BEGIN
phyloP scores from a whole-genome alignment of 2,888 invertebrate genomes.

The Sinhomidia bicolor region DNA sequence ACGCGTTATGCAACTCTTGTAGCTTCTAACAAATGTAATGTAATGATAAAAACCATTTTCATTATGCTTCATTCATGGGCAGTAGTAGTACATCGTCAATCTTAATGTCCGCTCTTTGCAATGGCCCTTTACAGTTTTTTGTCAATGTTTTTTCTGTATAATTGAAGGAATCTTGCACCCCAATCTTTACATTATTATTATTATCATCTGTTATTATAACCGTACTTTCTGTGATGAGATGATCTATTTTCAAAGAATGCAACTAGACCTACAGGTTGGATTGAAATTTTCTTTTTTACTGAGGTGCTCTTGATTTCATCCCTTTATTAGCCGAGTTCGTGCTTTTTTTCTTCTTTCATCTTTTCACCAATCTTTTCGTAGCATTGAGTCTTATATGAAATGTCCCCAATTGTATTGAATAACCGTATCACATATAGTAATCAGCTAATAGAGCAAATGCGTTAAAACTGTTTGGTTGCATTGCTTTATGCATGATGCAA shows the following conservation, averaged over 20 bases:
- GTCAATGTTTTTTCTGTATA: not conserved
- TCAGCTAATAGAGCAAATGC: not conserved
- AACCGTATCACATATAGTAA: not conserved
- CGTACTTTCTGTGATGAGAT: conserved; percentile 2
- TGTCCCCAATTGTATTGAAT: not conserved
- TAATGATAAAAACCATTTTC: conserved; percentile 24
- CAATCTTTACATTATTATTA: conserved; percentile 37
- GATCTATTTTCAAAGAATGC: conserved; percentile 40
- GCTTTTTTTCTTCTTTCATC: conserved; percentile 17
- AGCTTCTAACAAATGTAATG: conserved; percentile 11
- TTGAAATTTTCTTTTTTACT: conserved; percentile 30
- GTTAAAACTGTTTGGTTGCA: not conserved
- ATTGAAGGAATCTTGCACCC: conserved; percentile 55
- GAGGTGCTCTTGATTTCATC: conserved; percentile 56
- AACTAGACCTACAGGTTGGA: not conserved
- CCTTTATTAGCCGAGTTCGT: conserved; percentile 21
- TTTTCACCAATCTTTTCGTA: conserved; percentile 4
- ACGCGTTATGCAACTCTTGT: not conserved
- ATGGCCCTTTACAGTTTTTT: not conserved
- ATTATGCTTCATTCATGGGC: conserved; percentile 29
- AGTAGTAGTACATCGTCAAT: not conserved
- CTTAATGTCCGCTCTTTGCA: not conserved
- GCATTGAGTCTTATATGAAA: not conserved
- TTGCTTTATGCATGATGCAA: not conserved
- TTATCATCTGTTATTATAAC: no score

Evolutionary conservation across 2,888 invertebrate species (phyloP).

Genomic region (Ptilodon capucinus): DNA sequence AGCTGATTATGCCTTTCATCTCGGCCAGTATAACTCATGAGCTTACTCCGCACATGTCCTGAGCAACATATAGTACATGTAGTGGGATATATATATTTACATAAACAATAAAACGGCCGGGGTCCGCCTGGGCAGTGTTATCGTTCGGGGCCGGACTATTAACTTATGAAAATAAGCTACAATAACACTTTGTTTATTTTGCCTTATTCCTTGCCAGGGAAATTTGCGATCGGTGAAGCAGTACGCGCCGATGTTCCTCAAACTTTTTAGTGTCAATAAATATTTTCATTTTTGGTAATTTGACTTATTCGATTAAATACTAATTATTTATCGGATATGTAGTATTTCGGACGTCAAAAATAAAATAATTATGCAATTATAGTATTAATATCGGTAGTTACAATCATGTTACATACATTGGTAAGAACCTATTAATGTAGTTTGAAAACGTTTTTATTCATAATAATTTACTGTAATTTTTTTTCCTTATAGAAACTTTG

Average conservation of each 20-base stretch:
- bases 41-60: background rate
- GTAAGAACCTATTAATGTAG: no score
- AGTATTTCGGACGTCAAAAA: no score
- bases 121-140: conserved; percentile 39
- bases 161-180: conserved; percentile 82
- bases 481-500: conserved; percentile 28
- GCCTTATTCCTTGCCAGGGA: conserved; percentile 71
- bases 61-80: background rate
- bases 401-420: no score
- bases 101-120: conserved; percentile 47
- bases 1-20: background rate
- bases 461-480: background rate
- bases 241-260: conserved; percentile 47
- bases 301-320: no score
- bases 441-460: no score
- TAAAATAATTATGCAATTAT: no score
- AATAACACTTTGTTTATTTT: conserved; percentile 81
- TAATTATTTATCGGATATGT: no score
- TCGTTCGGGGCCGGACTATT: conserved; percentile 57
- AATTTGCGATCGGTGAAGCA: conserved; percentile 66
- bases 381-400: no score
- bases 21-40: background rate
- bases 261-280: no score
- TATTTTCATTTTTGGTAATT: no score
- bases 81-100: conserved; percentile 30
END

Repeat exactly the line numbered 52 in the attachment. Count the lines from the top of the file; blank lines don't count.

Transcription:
- bases 21-40: background rate